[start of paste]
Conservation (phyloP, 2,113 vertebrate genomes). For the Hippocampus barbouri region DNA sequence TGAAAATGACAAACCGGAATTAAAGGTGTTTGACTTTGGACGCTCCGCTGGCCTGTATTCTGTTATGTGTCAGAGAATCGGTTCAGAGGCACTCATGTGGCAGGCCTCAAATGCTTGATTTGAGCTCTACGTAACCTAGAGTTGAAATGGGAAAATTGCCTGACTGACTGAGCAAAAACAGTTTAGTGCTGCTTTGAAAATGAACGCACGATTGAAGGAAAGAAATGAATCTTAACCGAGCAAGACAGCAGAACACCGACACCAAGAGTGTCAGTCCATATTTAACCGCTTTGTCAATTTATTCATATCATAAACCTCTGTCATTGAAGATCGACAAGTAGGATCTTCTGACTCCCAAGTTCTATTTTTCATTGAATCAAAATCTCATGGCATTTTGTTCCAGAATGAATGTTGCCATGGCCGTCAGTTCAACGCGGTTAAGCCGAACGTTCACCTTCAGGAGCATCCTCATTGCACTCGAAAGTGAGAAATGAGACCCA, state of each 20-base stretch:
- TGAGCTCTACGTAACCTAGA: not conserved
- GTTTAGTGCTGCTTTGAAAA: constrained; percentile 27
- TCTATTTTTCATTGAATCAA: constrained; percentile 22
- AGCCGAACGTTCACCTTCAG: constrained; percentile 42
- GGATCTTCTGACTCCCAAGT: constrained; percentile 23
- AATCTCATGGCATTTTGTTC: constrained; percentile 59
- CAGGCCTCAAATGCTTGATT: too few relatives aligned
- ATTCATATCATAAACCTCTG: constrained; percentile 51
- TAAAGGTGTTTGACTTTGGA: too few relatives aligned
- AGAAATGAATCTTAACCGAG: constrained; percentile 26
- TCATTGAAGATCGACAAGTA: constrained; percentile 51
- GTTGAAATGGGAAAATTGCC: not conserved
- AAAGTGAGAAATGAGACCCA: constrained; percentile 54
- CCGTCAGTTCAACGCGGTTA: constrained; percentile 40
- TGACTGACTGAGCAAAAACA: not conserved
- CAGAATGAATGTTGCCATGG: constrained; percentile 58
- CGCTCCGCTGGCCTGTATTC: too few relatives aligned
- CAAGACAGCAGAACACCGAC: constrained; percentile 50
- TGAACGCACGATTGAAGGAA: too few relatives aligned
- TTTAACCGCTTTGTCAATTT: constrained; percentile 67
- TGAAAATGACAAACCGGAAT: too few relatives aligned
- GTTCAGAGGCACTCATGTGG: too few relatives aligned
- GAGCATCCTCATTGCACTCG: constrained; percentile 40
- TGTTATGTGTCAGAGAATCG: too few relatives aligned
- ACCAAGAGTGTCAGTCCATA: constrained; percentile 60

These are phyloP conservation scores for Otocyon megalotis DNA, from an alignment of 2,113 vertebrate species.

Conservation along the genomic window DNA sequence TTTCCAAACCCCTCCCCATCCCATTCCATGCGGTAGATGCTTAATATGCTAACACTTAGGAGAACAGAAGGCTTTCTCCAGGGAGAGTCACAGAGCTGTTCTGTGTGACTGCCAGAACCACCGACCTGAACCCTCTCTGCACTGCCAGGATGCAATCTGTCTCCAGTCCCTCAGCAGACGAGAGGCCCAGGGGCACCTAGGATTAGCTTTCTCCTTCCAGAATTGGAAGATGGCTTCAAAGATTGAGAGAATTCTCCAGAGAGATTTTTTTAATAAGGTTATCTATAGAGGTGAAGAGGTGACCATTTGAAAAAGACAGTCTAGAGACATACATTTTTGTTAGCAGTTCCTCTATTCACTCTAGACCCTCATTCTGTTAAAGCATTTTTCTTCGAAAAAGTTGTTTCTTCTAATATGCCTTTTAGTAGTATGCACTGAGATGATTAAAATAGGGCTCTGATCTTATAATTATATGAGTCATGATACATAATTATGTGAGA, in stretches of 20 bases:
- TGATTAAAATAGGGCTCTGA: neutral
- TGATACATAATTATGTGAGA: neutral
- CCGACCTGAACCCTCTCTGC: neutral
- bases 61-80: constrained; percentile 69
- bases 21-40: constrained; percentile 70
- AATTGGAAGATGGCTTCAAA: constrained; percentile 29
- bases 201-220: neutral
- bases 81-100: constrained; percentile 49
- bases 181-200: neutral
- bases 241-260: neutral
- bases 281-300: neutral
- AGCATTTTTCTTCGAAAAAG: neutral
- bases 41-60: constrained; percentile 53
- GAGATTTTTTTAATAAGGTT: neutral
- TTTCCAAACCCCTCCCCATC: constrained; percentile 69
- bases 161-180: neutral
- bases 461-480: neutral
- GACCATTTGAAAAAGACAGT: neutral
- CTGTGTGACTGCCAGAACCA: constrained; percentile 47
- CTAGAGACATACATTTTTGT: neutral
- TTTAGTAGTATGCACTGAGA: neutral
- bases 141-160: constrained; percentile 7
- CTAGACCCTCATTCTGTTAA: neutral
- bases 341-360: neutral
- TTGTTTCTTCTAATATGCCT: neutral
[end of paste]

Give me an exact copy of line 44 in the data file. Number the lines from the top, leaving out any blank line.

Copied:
- bases 161-180: neutral